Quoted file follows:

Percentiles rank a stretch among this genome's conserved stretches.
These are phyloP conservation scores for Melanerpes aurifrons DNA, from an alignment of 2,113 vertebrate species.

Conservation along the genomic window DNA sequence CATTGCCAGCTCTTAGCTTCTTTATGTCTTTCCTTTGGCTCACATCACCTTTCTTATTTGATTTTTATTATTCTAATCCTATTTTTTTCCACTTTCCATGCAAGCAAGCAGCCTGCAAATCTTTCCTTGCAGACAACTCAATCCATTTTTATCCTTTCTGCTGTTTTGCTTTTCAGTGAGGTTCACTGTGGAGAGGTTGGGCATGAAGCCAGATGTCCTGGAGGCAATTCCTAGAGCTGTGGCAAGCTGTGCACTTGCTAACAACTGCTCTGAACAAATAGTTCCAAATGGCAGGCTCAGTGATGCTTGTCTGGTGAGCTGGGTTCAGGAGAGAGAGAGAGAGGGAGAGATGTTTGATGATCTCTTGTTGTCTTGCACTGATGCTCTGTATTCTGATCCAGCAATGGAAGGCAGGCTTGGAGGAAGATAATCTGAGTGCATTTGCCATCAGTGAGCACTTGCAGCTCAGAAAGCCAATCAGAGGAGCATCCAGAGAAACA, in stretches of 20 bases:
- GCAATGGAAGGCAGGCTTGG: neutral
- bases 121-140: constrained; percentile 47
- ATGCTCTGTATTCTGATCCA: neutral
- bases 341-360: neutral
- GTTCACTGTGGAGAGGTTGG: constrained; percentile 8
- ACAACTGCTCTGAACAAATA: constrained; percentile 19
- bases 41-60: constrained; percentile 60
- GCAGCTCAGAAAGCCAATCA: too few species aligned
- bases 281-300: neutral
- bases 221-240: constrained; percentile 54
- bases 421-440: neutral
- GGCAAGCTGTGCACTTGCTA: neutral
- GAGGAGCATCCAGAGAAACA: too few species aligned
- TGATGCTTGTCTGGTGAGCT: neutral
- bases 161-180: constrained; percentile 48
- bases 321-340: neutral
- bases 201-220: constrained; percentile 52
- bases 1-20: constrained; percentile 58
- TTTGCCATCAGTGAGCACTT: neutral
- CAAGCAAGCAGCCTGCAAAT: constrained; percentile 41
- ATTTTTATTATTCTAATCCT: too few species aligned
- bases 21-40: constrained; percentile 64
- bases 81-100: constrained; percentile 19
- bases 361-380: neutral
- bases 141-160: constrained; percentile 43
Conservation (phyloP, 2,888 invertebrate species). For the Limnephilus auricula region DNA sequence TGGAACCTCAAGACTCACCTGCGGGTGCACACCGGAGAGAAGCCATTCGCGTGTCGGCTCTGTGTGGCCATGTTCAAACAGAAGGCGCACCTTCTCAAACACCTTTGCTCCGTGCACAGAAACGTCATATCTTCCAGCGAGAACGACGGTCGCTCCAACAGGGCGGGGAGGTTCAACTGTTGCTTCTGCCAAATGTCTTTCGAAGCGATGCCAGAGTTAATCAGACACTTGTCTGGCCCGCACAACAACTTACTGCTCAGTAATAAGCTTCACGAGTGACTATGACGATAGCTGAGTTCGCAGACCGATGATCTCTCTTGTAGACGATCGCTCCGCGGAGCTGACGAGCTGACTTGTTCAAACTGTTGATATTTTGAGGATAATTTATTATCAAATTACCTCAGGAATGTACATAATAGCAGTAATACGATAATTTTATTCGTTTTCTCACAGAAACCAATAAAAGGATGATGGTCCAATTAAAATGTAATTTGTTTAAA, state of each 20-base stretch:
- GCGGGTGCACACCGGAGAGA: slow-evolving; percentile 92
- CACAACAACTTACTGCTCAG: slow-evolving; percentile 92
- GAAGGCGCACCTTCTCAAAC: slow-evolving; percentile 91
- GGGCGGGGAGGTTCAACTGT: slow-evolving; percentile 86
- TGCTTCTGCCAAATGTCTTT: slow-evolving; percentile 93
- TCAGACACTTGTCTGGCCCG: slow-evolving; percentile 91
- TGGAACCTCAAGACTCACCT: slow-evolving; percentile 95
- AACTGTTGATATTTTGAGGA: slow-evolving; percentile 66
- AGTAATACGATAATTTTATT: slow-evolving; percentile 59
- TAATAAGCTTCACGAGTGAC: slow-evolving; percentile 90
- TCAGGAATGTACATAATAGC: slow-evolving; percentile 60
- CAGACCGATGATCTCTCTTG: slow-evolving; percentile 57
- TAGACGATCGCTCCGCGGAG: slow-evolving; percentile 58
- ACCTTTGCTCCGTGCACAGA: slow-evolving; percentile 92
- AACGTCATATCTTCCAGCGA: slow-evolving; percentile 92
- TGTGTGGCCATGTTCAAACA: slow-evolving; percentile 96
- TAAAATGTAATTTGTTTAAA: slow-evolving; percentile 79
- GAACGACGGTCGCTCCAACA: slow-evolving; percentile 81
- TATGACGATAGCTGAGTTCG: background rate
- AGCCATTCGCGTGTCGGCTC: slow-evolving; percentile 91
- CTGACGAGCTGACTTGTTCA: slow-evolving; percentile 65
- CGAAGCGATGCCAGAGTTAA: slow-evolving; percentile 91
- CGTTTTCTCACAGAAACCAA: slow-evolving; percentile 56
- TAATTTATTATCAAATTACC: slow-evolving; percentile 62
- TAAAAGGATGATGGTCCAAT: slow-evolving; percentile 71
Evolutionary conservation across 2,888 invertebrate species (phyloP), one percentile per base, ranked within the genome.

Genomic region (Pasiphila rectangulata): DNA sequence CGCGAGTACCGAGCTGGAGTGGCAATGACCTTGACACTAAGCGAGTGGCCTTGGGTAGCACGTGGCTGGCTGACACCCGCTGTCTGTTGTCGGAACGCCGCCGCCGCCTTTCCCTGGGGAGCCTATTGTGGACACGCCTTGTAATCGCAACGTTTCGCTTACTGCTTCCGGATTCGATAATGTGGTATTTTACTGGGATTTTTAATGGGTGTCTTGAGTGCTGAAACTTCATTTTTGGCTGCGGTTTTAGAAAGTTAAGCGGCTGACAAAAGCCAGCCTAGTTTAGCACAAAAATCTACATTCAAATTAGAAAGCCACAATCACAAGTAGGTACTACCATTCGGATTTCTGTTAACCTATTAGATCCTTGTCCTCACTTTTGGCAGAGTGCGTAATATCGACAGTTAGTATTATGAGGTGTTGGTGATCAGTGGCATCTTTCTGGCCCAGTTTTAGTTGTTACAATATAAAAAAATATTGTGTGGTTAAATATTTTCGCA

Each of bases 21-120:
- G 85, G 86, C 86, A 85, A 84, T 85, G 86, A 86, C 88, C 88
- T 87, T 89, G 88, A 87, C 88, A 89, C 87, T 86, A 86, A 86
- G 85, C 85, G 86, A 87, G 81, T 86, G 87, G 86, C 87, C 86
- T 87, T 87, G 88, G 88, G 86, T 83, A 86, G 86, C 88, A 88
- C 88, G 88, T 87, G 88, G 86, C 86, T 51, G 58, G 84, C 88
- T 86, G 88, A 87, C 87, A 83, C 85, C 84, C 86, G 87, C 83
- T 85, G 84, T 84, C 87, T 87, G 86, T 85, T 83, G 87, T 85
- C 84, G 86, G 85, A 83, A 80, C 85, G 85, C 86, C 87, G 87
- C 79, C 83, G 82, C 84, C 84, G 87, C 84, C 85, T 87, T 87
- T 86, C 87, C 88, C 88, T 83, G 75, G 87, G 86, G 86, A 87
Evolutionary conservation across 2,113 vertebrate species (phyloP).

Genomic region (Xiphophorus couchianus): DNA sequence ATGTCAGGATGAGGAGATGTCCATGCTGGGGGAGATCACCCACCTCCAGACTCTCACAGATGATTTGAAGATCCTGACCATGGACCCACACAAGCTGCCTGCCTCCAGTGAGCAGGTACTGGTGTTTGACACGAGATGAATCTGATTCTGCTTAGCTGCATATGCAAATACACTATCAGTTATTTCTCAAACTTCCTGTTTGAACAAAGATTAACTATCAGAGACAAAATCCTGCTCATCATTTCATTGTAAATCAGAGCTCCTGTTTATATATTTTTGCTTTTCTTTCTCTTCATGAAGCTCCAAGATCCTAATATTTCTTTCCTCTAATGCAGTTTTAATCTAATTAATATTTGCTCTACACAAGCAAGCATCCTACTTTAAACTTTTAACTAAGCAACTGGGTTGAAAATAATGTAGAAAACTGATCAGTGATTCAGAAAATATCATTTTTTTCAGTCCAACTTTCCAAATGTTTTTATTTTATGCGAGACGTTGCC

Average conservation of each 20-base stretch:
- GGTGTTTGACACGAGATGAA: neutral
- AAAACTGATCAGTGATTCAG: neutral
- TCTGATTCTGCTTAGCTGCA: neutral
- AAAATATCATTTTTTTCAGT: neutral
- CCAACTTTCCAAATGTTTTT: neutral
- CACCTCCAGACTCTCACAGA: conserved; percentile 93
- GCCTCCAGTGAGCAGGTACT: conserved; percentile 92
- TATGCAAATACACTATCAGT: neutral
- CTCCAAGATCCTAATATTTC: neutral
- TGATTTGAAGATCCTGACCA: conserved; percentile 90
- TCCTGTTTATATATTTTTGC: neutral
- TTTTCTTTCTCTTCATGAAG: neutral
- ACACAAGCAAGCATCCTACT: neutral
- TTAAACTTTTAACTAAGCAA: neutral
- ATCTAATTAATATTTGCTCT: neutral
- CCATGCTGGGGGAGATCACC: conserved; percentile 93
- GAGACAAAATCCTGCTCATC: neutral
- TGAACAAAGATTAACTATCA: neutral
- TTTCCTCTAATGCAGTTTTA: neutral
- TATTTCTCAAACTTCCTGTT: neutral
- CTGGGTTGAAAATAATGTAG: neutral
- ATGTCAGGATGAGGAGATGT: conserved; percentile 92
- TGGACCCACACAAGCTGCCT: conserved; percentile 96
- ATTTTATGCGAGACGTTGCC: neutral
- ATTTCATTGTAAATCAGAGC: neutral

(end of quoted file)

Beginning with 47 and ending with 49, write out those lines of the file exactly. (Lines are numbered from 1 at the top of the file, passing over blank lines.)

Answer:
- GAACGACGGTCGCTCCAACA: slow-evolving; percentile 81
- TATGACGATAGCTGAGTTCG: background rate
- AGCCATTCGCGTGTCGGCTC: slow-evolving; percentile 91